Monsters Are Among Us
Written by James Hicks
The Place: The PCs’ home city.
The Hook: In the past two weeks there has been an epidemic of brutal, senseless murders all across the nation. These murders are very strange, as many of them are being committed by relatively “normal” people — housewives, clergy, professionals, etc. In all cases, the murderer claims that they do not remember committing the crimes. And in all cases, the murderers are around fifty years old. Though there are murders of this nature being committed all across the country, fully half of them have taken place in the PCs’ home city.
The Beginning: Investigating the crimes, the agents will find several common denominators. In most cases, the subjects were home. The murders did not appear premeditated, and the victims were killed either with bare hands or with items found within the immediate crime scene (i.e., within the same room). Some suspects have even admitted to having one or more short blackouts (no longer than an hour) during the past few weeks — always when they were alone.
As the story unfolds, more common denominators will be found. Nearly all of the murders occurred within sight of a television. There are a few exceptions — two occurred in movie theaters, and three at taverns (which, as it turns out, have televisions). One particular murder might be taken as a “red herring”, but is actually a vital clue — the suspect was surfing the internet when his murderous episode began.
By now the PCs should be aware that the suspects were exposed to some sort of mass media at the time of the murders, but will not know exactly what caused them to kill. The answer to that may be found at the home of the internet killer — checking his computer reveals that his last action was to play a media file… a trailer for a new movie called “Gaterider”, a horror movie about evil, other-dimensional beings who live on Earth disguised as humans.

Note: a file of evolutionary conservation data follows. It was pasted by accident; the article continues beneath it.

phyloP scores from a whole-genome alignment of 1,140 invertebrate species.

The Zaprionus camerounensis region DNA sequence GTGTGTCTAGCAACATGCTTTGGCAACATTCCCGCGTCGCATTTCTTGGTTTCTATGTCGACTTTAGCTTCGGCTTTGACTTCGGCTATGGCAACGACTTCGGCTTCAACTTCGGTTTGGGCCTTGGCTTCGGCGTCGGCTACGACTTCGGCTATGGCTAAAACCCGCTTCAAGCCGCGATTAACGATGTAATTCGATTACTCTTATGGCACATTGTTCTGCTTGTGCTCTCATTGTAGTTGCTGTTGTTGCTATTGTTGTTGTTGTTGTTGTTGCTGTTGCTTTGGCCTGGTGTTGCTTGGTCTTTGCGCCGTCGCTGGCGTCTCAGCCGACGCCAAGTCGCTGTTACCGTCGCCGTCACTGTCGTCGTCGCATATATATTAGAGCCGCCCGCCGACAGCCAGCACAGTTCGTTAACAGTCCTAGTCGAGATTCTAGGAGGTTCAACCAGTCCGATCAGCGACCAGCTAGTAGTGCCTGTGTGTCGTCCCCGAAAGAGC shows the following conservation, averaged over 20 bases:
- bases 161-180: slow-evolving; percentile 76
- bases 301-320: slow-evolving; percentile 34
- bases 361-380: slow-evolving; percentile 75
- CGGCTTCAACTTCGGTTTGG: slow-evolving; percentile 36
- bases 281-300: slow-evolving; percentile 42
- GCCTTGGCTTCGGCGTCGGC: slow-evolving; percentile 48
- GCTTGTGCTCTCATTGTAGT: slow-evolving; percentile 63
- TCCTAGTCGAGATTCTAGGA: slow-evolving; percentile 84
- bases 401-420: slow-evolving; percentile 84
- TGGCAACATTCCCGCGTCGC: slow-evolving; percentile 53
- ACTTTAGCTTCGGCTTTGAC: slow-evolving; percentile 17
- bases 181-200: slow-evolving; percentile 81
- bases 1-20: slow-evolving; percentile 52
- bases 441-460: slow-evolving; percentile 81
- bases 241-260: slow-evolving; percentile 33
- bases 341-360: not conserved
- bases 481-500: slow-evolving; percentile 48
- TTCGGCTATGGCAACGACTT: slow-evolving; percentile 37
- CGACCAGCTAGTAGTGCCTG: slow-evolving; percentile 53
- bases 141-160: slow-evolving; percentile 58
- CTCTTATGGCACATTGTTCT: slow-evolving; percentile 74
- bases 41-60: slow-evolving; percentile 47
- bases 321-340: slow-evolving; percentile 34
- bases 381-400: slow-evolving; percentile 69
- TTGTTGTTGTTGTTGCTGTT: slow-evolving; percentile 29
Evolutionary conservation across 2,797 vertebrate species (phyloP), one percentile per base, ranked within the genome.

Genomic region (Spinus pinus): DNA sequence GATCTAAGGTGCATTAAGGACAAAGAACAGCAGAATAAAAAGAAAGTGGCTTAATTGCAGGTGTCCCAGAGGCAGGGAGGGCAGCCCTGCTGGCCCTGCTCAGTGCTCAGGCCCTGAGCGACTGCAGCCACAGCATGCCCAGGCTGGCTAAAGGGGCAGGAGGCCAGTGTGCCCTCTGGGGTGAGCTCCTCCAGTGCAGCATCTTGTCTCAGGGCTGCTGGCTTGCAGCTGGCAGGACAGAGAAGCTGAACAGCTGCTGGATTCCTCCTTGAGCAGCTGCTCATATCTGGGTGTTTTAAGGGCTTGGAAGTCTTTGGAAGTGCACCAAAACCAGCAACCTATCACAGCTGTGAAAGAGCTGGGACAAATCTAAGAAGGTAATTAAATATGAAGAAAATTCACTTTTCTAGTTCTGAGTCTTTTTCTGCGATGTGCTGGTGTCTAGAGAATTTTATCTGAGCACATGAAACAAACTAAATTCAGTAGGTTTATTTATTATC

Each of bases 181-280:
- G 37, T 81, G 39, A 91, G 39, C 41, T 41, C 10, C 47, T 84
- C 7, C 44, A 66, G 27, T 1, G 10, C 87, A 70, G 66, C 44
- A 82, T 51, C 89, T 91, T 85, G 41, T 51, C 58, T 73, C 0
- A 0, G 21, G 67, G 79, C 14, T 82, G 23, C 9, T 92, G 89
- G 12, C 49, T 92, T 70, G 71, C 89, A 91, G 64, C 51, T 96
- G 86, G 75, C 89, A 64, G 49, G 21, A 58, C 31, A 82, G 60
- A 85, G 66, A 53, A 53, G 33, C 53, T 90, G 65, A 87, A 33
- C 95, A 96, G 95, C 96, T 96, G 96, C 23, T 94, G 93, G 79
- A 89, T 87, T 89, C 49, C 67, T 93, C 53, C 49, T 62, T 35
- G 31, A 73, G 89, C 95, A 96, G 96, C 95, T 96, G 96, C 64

If the agents miss this clue, they will learn that one of the suspects had a nother episode and killed two fellow inmates — interrogating the survivors will reveal that the suspect flew into a rage during a commercial preview for the movie, specifically during the last few seconds.
The PCs will be familiar with the movie trailer (assuming that they watch TV), and will know that the last few seconds show footage of “normal” people turning into demons while a narraror whispers (over-dramatically) “Gaterider… Monsters are among us… Kill them before they kill you…”
Other common denominators among the suspects are that they all lived in the PCs’ home city in the early 1970’s. They are also former heroin addicts who received treatment and counseling at the methodone clinic on 38th Street (long-since closed) sometime between 1970 and 1976. Even further investigation shows that they were all counselled by the same man — Dr. Francis Sloan.
The Twist: By now, the PCs should suspect some sort of WEB plot. And they’re right. But it’s a WEB plot that began and ended nearly thirty years ago! Dr. Sloan wasn’t a WEB agent per se, but he was working with them. WEB provided him with a drug that made people more susceptible to hypnosis than usual. Sloan tainted the methodone at the clinic with the drug, then placed his patients under hypnosis. He then planted a posthypnotic suggestion that dictated that when they heard the word “Gaterider”, they would believe without question anything that was said immediately afterward (okay, now you get it…).
Dr. Sloan chose the word “Gaterider” because he felt that he was riding through an open gateway into the patient’s mind, and he figured that it wasn’t a word that the patient was likely to hear anywhere else. He usually followed this word with a command, a la “You don’t like heroin”, but little did he know that in thirty years it would become the name of a movie, whose name was followed by a directive to kill your family and friends because they were demons in disguise.
Though Dr. Sloan’s arrangement with WEB was shady and underhanded, he justified it to himself because it was working — he had the highest caseload at the clinic, and a nearly 100% success rate. But the arrangement ended with Sloan’s death in an auto accident in 1976. WEB had hoped to use Sloan’s treatment to create an army of sleeper agents, but in the end it was ineffective — the effects of the hypnosis wore off within an hour, and only became permanent with repeated treatments. So WEB decided to end the project and move on.
The Outcome: The PCs will learn all (or most) of the above information by investigating Dr. Sloan. Though he has been dead for 25 years, his wife still keeps his lab notes up in the attic (he refers to WEB as “my associates”). They will find no way to reverse the posthypnotic suggestions (no “magic word” to turn it off), so their only recourse will be to try to put an end to the movie promo.
It will take a lot of roleplaying to convince the marketing execs to remove the ads (maybe playing it up as a liability issue), but in the end — if they are told about the effects of the word “Gaterider” — the execs will agree to change the ad instead of pulling it.
That night, the PCs will see a promo for the movie. The final words in the ad — in the same melodromatic tone — are, “Gaterider… see it again… and again… and again…”